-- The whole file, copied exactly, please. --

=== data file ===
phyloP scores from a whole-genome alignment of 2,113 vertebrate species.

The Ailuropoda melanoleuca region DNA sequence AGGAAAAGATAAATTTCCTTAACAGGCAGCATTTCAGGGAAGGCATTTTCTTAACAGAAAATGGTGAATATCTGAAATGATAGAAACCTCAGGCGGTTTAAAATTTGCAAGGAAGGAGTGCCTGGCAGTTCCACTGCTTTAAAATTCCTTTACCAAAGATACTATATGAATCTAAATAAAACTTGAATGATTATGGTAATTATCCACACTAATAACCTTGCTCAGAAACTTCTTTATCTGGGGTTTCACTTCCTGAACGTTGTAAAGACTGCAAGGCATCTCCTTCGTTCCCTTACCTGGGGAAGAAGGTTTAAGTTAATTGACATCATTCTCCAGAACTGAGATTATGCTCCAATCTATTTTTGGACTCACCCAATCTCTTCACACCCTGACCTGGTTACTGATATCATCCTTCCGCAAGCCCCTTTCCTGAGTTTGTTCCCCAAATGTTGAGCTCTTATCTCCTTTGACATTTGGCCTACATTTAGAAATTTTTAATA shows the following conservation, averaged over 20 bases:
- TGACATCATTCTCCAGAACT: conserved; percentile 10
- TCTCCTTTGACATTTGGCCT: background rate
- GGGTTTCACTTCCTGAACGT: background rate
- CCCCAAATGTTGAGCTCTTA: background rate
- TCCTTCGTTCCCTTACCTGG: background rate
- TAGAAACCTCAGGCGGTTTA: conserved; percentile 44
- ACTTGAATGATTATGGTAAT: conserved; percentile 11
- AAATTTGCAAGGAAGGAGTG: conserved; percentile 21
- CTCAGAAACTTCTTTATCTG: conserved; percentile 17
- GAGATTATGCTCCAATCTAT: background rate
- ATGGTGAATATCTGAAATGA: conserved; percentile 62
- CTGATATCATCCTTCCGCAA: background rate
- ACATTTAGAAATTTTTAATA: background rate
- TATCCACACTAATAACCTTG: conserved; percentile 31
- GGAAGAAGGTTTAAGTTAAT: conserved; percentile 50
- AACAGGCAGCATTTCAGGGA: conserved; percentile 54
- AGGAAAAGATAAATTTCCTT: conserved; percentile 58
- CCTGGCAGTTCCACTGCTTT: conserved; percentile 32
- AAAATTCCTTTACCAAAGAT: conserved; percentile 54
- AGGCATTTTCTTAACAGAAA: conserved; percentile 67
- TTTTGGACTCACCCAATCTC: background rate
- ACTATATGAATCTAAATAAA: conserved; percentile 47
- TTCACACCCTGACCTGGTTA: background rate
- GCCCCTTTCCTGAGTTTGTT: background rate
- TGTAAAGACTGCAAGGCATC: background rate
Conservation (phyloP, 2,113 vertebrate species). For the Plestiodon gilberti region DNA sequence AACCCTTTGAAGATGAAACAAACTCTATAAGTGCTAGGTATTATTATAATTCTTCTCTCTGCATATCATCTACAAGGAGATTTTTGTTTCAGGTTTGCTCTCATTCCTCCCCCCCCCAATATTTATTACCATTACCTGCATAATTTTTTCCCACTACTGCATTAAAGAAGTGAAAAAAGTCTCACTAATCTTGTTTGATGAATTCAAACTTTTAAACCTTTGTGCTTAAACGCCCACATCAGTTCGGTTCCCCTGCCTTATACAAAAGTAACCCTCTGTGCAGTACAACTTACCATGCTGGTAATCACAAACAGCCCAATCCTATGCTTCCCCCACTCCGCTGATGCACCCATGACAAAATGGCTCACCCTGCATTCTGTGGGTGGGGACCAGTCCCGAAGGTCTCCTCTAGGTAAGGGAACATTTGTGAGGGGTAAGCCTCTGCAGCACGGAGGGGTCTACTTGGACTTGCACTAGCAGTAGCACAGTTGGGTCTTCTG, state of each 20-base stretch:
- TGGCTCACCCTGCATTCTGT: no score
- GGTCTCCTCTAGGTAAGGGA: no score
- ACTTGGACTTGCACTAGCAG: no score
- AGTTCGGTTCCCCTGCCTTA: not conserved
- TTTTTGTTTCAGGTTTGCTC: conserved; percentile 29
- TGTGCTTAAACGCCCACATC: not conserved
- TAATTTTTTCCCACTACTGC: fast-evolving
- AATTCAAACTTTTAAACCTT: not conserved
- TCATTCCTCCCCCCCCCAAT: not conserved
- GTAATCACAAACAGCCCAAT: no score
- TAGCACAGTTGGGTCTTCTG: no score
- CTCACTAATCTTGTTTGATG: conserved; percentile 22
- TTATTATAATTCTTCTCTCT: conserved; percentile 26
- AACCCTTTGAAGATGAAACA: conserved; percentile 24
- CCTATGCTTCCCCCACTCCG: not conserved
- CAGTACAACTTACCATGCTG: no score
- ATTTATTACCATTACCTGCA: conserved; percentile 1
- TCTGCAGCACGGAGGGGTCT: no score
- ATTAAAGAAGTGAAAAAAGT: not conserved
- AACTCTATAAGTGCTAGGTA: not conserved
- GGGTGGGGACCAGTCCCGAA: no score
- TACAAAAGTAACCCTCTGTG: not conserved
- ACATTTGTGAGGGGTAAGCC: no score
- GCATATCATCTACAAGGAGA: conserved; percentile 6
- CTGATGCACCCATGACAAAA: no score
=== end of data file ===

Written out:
phyloP scores from a whole-genome alignment of 2,113 vertebrate species.

The Ailuropoda melanoleuca region DNA sequence AGGAAAAGATAAATTTCCTTAACAGGCAGCATTTCAGGGAAGGCATTTTCTTAACAGAAAATGGTGAATATCTGAAATGATAGAAACCTCAGGCGGTTTAAAATTTGCAAGGAAGGAGTGCCTGGCAGTTCCACTGCTTTAAAATTCCTTTACCAAAGATACTATATGAATCTAAATAAAACTTGAATGATTATGGTAATTATCCACACTAATAACCTTGCTCAGAAACTTCTTTATCTGGGGTTTCACTTCCTGAACGTTGTAAAGACTGCAAGGCATCTCCTTCGTTCCCTTACCTGGGGAAGAAGGTTTAAGTTAATTGACATCATTCTCCAGAACTGAGATTATGCTCCAATCTATTTTTGGACTCACCCAATCTCTTCACACCCTGACCTGGTTACTGATATCATCCTTCCGCAAGCCCCTTTCCTGAGTTTGTTCCCCAAATGTTGAGCTCTTATCTCCTTTGACATTTGGCCTACATTTAGAAATTTTTAATA shows the following conservation, averaged over 20 bases:
- TGACATCATTCTCCAGAACT: conserved; percentile 10
- TCTCCTTTGACATTTGGCCT: background rate
- GGGTTTCACTTCCTGAACGT: background rate
- CCCCAAATGTTGAGCTCTTA: background rate
- TCCTTCGTTCCCTTACCTGG: background rate
- TAGAAACCTCAGGCGGTTTA: conserved; percentile 44
- ACTTGAATGATTATGGTAAT: conserved; percentile 11
- AAATTTGCAAGGAAGGAGTG: conserved; percentile 21
- CTCAGAAACTTCTTTATCTG: conserved; percentile 17
- GAGATTATGCTCCAATCTAT: background rate
- ATGGTGAATATCTGAAATGA: conserved; percentile 62
- CTGATATCATCCTTCCGCAA: background rate
- ACATTTAGAAATTTTTAATA: background rate
- TATCCACACTAATAACCTTG: conserved; percentile 31
- GGAAGAAGGTTTAAGTTAAT: conserved; percentile 50
- AACAGGCAGCATTTCAGGGA: conserved; percentile 54
- AGGAAAAGATAAATTTCCTT: conserved; percentile 58
- CCTGGCAGTTCCACTGCTTT: conserved; percentile 32
- AAAATTCCTTTACCAAAGAT: conserved; percentile 54
- AGGCATTTTCTTAACAGAAA: conserved; percentile 67
- TTTTGGACTCACCCAATCTC: background rate
- ACTATATGAATCTAAATAAA: conserved; percentile 47
- TTCACACCCTGACCTGGTTA: background rate
- GCCCCTTTCCTGAGTTTGTT: background rate
- TGTAAAGACTGCAAGGCATC: background rate
Conservation (phyloP, 2,113 vertebrate species). For the Plestiodon gilberti region DNA sequence AACCCTTTGAAGATGAAACAAACTCTATAAGTGCTAGGTATTATTATAATTCTTCTCTCTGCATATCATCTACAAGGAGATTTTTGTTTCAGGTTTGCTCTCATTCCTCCCCCCCCCAATATTTATTACCATTACCTGCATAATTTTTTCCCACTACTGCATTAAAGAAGTGAAAAAAGTCTCACTAATCTTGTTTGATGAATTCAAACTTTTAAACCTTTGTGCTTAAACGCCCACATCAGTTCGGTTCCCCTGCCTTATACAAAAGTAACCCTCTGTGCAGTACAACTTACCATGCTGGTAATCACAAACAGCCCAATCCTATGCTTCCCCCACTCCGCTGATGCACCCATGACAAAATGGCTCACCCTGCATTCTGTGGGTGGGGACCAGTCCCGAAGGTCTCCTCTAGGTAAGGGAACATTTGTGAGGGGTAAGCCTCTGCAGCACGGAGGGGTCTACTTGGACTTGCACTAGCAGTAGCACAGTTGGGTCTTCTG, state of each 20-base stretch:
- TGGCTCACCCTGCATTCTGT: no score
- GGTCTCCTCTAGGTAAGGGA: no score
- ACTTGGACTTGCACTAGCAG: no score
- AGTTCGGTTCCCCTGCCTTA: not conserved
- TTTTTGTTTCAGGTTTGCTC: conserved; percentile 29
- TGTGCTTAAACGCCCACATC: not conserved
- TAATTTTTTCCCACTACTGC: fast-evolving
- AATTCAAACTTTTAAACCTT: not conserved
- TCATTCCTCCCCCCCCCAAT: not conserved
- GTAATCACAAACAGCCCAAT: no score
- TAGCACAGTTGGGTCTTCTG: no score
- CTCACTAATCTTGTTTGATG: conserved; percentile 22
- TTATTATAATTCTTCTCTCT: conserved; percentile 26
- AACCCTTTGAAGATGAAACA: conserved; percentile 24
- CCTATGCTTCCCCCACTCCG: not conserved
- CAGTACAACTTACCATGCTG: no score
- ATTTATTACCATTACCTGCA: conserved; percentile 1
- TCTGCAGCACGGAGGGGTCT: no score
- ATTAAAGAAGTGAAAAAAGT: not conserved
- AACTCTATAAGTGCTAGGTA: not conserved
- GGGTGGGGACCAGTCCCGAA: no score
- TACAAAAGTAACCCTCTGTG: not conserved
- ACATTTGTGAGGGGTAAGCC: no score
- GCATATCATCTACAAGGAGA: conserved; percentile 6
- CTGATGCACCCATGACAAAA: no score